The founder of the New York Times’ 1619 Project and Pulitzer Prize winner wrote a letter as a sophomore, colorfully condemning all white people in a barnstorming screed to the editor in Notre Dame’s The Observer.
A common theme in recent weeks has been anti-white racism, following the Black Lives Matter-led backlash that ensued after the in-custody killing of George Floyd. Several opinion pieces promoted fallacious notions of so-called “white privilege” – which is now widely accepted as gospel to many.
Nicole Hannah-Jones wrote a piece titled “Modern Savagery” in 1995 where she accused the “savage” white race of being “the biggest murderer, rapist, pillager, and thief of the modern world,” in a letter exercising questionable historical understanding.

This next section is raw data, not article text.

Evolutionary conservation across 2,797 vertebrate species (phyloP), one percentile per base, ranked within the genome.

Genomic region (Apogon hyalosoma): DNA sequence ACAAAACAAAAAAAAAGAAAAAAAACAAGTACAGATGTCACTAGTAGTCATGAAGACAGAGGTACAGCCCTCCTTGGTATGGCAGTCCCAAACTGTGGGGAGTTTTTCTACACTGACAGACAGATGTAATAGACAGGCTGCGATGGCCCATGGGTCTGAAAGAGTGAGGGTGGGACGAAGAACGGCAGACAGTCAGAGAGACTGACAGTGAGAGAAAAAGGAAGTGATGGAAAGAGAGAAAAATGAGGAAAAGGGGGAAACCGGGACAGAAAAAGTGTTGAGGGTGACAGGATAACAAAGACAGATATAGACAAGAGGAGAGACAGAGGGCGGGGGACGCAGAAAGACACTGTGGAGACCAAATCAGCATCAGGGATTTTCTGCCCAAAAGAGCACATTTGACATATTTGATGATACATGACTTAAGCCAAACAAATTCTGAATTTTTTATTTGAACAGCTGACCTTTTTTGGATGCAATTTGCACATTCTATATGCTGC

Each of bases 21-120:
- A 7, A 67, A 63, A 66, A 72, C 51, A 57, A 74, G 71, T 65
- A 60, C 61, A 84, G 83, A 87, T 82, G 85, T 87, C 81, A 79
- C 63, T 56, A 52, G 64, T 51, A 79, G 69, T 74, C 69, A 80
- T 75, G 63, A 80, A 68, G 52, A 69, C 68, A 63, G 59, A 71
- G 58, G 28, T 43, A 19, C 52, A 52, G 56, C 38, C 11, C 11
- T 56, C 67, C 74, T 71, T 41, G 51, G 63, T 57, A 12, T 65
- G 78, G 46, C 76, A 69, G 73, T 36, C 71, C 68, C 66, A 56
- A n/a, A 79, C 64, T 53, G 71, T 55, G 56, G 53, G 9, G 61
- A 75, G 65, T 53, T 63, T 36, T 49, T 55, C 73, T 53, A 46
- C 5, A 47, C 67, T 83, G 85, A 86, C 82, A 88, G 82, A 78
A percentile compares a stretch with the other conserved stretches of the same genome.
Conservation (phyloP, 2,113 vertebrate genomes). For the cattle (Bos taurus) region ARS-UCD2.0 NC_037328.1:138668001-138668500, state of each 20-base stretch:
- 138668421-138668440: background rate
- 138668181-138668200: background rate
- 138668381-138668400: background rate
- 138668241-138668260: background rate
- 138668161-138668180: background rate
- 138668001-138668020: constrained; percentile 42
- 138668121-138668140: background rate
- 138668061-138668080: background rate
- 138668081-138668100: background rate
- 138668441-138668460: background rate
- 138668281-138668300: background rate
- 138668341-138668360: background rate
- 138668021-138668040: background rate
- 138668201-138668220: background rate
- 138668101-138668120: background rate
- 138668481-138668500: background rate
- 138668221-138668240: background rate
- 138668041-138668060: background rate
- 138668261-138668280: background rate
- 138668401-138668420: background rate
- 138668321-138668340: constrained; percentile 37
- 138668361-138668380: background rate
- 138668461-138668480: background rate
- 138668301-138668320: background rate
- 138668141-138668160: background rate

She claims that white people have “committed genocide against cultures that have never offended them in their greed and insatiable desire to control and dominate every non-white culture,” bolstering the claims within her letter.
“Christopher Columbus and those like him were no different then [sic] Hitler,” she goes onto add, before suggesting that Native American and Africans traded technological and harbored a mutual respect. Aztec pyramids and Olmec heads were allegedly a testament to their long-standing friendship.